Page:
Navajo Nation has nearly 3,000 confirmed cases of coronavirus, and just 13 ICU beds

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Stars like Mark Ruffalo, Ellen DeGeneres and Marisa Tomei have joined forces on a PSA to bring attention to the Navajo Nation’s desperate need for aid amid the coronavirus crisis.

Navajo Nation has a population of 175,000 — and as of Sunday, there have been at least 2,292 cases and 73 deaths attributed to COVID-19, according to the grassroots initiative Protect the Sacred.

With just 12 health facilities, 13 ICU beds and 28 ventilators, Navajo Nation has become a hotspot, and its people are in need of additional personal protective equipment to keep them safe, as well as the help of additional doctors.

“One hundred and fifty years ago, we made a promise that the beautiful citizens of the Navajo Nation would be cared for the same way all Americans are,” the stars say in a collaborative video. “To give the first people of this land the respect and dignity we have owed them for a long time. Now is the time to make good on our promise.”

The video includes pleas from Ruffalo, DeGeneres, Tomei, Debra Messing, Mark Hamill, Andy Garcia, Matthew Modine, Lea Thompson, Marianne Williamson, Brad Garrett, Ricki Lake, Lisa Ann Walter, Joely Fisher, Jerry O’Connell and Rebecca Romijn, Danny Pino and Tara Strong.

It also includes an appearance from Navajo Nation President Jonathan Nez, as well as Protect the Sacred Director Allie Young, who explains that the nation’s elders — “the keepers of our stories, language and culture” — are at the greatest risk.

“We are resilient. We are survivors,” she says. “We ask all allies of the Navajo people to help us. Do you hear us?”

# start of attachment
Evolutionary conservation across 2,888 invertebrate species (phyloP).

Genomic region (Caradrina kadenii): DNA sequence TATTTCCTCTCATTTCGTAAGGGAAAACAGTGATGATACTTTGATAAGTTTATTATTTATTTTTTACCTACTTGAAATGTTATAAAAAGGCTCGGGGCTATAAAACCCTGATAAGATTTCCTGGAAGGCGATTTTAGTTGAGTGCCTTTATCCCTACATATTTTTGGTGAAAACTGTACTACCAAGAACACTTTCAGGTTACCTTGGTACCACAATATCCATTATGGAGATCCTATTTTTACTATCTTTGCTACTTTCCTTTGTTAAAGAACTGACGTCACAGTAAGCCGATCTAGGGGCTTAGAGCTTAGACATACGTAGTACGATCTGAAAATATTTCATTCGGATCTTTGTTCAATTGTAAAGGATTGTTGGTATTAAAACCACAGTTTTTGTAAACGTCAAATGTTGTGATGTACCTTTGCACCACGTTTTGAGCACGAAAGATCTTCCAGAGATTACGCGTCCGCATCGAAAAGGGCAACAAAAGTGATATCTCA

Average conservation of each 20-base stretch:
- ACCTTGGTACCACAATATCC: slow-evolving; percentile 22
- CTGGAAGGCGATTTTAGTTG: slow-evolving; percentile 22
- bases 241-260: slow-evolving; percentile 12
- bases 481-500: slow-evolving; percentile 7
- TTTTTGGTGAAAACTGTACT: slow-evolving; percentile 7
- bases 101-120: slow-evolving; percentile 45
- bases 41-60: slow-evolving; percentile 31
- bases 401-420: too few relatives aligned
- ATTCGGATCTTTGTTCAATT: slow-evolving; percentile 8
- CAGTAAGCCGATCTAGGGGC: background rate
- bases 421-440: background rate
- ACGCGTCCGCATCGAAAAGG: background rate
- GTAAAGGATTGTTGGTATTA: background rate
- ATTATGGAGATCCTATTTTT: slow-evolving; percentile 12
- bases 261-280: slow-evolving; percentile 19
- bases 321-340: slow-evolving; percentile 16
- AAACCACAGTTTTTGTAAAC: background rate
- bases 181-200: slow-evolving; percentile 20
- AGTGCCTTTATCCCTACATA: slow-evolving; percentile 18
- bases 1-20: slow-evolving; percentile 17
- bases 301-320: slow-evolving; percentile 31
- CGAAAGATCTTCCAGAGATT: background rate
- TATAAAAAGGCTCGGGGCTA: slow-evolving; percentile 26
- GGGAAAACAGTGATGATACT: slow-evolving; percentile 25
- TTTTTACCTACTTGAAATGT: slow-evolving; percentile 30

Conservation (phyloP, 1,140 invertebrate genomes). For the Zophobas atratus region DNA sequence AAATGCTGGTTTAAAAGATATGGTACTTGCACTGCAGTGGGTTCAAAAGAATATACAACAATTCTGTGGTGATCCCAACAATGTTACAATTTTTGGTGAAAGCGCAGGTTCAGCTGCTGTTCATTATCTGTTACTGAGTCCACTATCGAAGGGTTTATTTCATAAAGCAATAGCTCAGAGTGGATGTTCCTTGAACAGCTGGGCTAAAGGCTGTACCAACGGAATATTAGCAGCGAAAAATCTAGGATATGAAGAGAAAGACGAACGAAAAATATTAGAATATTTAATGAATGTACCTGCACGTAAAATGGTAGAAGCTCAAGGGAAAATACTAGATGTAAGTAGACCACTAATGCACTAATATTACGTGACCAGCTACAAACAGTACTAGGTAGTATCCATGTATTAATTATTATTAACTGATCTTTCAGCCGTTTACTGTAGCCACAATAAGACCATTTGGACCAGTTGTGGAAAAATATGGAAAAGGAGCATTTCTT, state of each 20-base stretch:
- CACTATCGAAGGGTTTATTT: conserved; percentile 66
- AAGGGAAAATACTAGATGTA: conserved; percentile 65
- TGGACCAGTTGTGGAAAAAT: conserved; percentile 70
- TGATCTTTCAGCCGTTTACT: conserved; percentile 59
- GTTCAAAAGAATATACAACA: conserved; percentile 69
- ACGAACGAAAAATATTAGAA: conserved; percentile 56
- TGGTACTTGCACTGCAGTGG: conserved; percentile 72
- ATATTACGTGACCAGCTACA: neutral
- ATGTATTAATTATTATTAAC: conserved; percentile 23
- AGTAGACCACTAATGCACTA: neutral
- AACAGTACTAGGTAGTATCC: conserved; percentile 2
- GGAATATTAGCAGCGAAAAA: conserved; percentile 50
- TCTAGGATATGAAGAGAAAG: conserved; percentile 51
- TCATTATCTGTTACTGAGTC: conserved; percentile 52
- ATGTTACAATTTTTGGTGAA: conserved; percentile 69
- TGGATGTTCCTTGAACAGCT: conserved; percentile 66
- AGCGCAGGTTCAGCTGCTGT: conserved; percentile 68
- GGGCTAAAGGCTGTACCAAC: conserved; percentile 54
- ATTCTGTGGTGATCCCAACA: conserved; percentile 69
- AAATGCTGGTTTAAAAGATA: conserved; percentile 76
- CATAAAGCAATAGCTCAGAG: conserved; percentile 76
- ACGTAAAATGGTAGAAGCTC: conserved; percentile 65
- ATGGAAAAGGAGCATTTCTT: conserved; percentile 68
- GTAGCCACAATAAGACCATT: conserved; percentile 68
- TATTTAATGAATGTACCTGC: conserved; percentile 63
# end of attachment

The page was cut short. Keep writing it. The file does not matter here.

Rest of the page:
Thirty percent of Navajo Nation citizens are without running water, and the tribe — which straddles the borders of Arizona, Utah and New Mexico — is in need of test kits, medicines and PPE, including masks, gowns and face shields.

Donations and medical volunteers are being accepted at protectthesacred.care, while Alaska Airlines is offering free round-trip flights to any volunteers who want to travel to Navajo Nation to provide COVID-19 relief.

Considering many residents have underlying health conditions and lack basic necessities such as running water, Dr. Loretta Christensen, chief medical officer of Navajo Area Indian Health Service, said previously that they’re a particularly “vulnerable nation” unable to heed basic warnings.

“You’re telling people, ‘Wash your hands for 20 seconds multiple times a day,’ and they don’t have running water,” she told NBC News. “Or you’re saying, ‘Go buy groceries for two or three weeks and shelter in place and don’t come out,’ but people can’t afford groceries for two or three weeks. So it’s just a setup for frustration and concern by the population here.”

As of Wednesday afternoon, there have been at least 1.2 million cases and 71,133 deaths attributed to the coronavirus in the United States, according to The New York Times.

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